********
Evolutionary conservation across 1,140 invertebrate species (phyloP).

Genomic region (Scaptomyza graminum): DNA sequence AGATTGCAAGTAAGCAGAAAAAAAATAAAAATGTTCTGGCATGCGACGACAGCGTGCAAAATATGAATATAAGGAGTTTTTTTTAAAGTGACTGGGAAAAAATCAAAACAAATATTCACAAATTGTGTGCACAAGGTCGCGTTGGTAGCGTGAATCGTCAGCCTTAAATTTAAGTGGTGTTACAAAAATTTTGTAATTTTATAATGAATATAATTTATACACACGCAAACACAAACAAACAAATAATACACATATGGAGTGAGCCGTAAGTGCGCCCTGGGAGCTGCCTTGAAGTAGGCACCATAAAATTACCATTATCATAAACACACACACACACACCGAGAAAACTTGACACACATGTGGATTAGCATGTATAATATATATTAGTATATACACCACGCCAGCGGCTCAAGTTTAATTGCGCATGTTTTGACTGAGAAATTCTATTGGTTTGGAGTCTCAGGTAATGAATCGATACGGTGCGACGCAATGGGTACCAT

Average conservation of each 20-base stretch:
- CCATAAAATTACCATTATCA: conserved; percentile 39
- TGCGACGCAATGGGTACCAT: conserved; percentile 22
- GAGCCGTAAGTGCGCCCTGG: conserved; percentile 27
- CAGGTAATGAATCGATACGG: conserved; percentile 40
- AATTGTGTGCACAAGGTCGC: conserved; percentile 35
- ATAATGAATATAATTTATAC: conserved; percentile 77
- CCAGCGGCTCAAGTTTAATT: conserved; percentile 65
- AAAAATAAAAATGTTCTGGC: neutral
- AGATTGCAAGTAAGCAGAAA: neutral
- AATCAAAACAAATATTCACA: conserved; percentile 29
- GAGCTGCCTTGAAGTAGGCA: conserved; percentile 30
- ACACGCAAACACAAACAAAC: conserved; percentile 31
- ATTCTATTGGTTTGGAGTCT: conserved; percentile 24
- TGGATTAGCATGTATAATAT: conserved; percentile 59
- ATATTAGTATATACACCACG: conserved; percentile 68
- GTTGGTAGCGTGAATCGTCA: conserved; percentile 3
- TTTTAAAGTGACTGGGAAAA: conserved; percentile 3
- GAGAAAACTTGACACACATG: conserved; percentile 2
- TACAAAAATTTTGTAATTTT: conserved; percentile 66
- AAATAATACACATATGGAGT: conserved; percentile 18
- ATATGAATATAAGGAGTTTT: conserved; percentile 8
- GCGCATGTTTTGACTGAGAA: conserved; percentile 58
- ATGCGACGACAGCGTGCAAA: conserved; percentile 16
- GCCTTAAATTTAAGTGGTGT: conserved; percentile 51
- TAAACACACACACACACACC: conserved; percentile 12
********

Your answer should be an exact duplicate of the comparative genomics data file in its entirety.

Evolutionary conservation across 1,140 invertebrate species (phyloP).

Genomic region (Scaptomyza graminum): DNA sequence AGATTGCAAGTAAGCAGAAAAAAAATAAAAATGTTCTGGCATGCGACGACAGCGTGCAAAATATGAATATAAGGAGTTTTTTTTAAAGTGACTGGGAAAAAATCAAAACAAATATTCACAAATTGTGTGCACAAGGTCGCGTTGGTAGCGTGAATCGTCAGCCTTAAATTTAAGTGGTGTTACAAAAATTTTGTAATTTTATAATGAATATAATTTATACACACGCAAACACAAACAAACAAATAATACACATATGGAGTGAGCCGTAAGTGCGCCCTGGGAGCTGCCTTGAAGTAGGCACCATAAAATTACCATTATCATAAACACACACACACACACCGAGAAAACTTGACACACATGTGGATTAGCATGTATAATATATATTAGTATATACACCACGCCAGCGGCTCAAGTTTAATTGCGCATGTTTTGACTGAGAAATTCTATTGGTTTGGAGTCTCAGGTAATGAATCGATACGGTGCGACGCAATGGGTACCAT

Average conservation of each 20-base stretch:
- CCATAAAATTACCATTATCA: conserved; percentile 39
- TGCGACGCAATGGGTACCAT: conserved; percentile 22
- GAGCCGTAAGTGCGCCCTGG: conserved; percentile 27
- CAGGTAATGAATCGATACGG: conserved; percentile 40
- AATTGTGTGCACAAGGTCGC: conserved; percentile 35
- ATAATGAATATAATTTATAC: conserved; percentile 77
- CCAGCGGCTCAAGTTTAATT: conserved; percentile 65
- AAAAATAAAAATGTTCTGGC: neutral
- AGATTGCAAGTAAGCAGAAA: neutral
- AATCAAAACAAATATTCACA: conserved; percentile 29
- GAGCTGCCTTGAAGTAGGCA: conserved; percentile 30
- ACACGCAAACACAAACAAAC: conserved; percentile 31
- ATTCTATTGGTTTGGAGTCT: conserved; percentile 24
- TGGATTAGCATGTATAATAT: conserved; percentile 59
- ATATTAGTATATACACCACG: conserved; percentile 68
- GTTGGTAGCGTGAATCGTCA: conserved; percentile 3
- TTTTAAAGTGACTGGGAAAA: conserved; percentile 3
- GAGAAAACTTGACACACATG: conserved; percentile 2
- TACAAAAATTTTGTAATTTT: conserved; percentile 66
- AAATAATACACATATGGAGT: conserved; percentile 18
- ATATGAATATAAGGAGTTTT: conserved; percentile 8
- GCGCATGTTTTGACTGAGAA: conserved; percentile 58
- ATGCGACGACAGCGTGCAAA: conserved; percentile 16
- GCCTTAAATTTAAGTGGTGT: conserved; percentile 51
- TAAACACACACACACACACC: conserved; percentile 12